Home > Uncategorized > Anonymous Guest Post: Mentorship Problems for Women in Tech

Anonymous Guest Post: Mentorship Problems for Women in Tech

This is an anonymous guest post.

Mentorship is important in any field. In the tech industry, it is essential. In tech, one’s network is key for learning about the existence of smaller startups, where the financial upside is often higher than at big companies due to stock grants. For a culture that emphasizes meritocracy so heavily, tech is much more of a who-is-who than I ever realized before moving out to the Bay Area as an engineer last year. Not only that, but it is especially difficult to access this network as a woman.   I believe that the informal culture of tech, in which professional and social mix to an extent that it is unclear whether an interaction is professional or romantic, harms women in finding mentorship. Ultimately, those with real power and influence in Silicon Valley are in a network of their own.

I learned this firsthand when I met with my first Very Important Person (VIP). This VIP invited me to meet at The Battery, described on its website as a “unique sort of social destination” featuring “an eager, inquisitive bunch, always curious, always on the hunt for new ideas and problems to solve…Here is where they came to refill their cups. To tell stories. To swap ideas. To eschew status but enjoy the company of those they respected. Here is where they came to feel at home on an evening out.” For an easy annual payment of $2400.

I was initially surprised when this VIP decided to meet with me, given how difficult I had found it to get face time with anyone. I was even more surprised when he talked at me for nearly an hour (ignoring my pre-prepared questions), until his next meeting – a tall blonde girl – arrived. Being just out of college and naive, I thought nothing of it, though he did reference how he “just wanted to get laid in college” during our meeting – until the emails and texts started coming. Over the course of the next month, I received email after email from this person, to all three of my email addresses which he somehow got, and later to my cell phone, saying “wanted to see me again” among other things. I will never be 100 percent sure about his intent. At the same time, why on earth would a VIP be so interested in seeing me again?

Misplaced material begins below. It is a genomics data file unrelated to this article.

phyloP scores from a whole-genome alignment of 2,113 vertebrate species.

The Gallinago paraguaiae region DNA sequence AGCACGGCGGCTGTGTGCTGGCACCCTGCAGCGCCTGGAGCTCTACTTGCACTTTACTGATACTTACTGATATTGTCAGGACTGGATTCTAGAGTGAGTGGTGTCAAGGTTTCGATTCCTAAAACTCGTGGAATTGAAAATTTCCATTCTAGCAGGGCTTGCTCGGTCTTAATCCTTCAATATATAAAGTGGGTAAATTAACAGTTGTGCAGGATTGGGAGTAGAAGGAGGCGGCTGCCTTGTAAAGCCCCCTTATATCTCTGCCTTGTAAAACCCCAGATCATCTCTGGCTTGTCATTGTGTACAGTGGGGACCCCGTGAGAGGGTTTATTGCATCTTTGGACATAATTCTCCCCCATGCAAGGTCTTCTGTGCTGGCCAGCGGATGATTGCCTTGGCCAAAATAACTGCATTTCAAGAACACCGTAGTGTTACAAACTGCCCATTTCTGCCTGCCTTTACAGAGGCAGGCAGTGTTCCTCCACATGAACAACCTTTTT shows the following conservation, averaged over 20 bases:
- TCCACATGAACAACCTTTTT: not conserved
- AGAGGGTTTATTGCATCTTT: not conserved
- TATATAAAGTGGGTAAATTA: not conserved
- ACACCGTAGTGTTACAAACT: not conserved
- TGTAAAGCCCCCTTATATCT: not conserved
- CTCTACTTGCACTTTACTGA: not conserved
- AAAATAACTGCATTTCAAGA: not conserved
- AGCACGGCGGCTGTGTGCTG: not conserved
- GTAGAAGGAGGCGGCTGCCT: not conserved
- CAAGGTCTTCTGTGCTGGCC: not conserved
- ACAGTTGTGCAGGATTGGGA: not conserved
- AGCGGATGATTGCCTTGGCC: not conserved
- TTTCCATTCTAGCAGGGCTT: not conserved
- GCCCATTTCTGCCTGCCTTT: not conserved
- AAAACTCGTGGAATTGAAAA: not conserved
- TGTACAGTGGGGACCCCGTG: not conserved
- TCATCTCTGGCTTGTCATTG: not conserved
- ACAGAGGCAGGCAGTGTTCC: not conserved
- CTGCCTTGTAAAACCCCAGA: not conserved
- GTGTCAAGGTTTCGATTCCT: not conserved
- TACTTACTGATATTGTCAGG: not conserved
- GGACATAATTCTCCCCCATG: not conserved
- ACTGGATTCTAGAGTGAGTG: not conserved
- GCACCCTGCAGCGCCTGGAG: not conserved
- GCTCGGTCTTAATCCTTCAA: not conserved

Whatever his intent, I am confident that it wasn’t mentorship. Despite my having prepared specific questions for our meeting that I wanted advice on, he instead talked at me for the full hour. I think that was the most upsetting piece of it for me. I wanted mentorship, and instead ended up getting weird emails and texts.

I am not the only one of my friends with a Battery story. I’ve been told that there is a secret bar behind the regular bar, which is where things get really weird.

This VIP is certainly an outlier. Only a small fraction of men have creepy intent. And yet, I am sure that plenty of white men aged 35 to 50 (the “older generation” by tech standards that I am trying to access) probably don’t want to talk to me for precisely that reason. Getting coffee with a young woman can look like a date even if it is not, and men in positions of power are especially wary of sexual harassment allegations.

I believe that the informal culture of hoodies and happy hours makes it more difficult for women to access mentorship. A college classmate who works in politics remarked that senior people in politics are more willing to chat with her, sometimes for hours. The informal culture of tech, in which men frequently grab a drink with a male mentor but often do not feel comfortable doing the same with a woman, means that it is difficult for women to get access. At least in politics, it is more clear whether a mentor is inappropriately hitting on you in a professional setting, because that setting is clearly professional.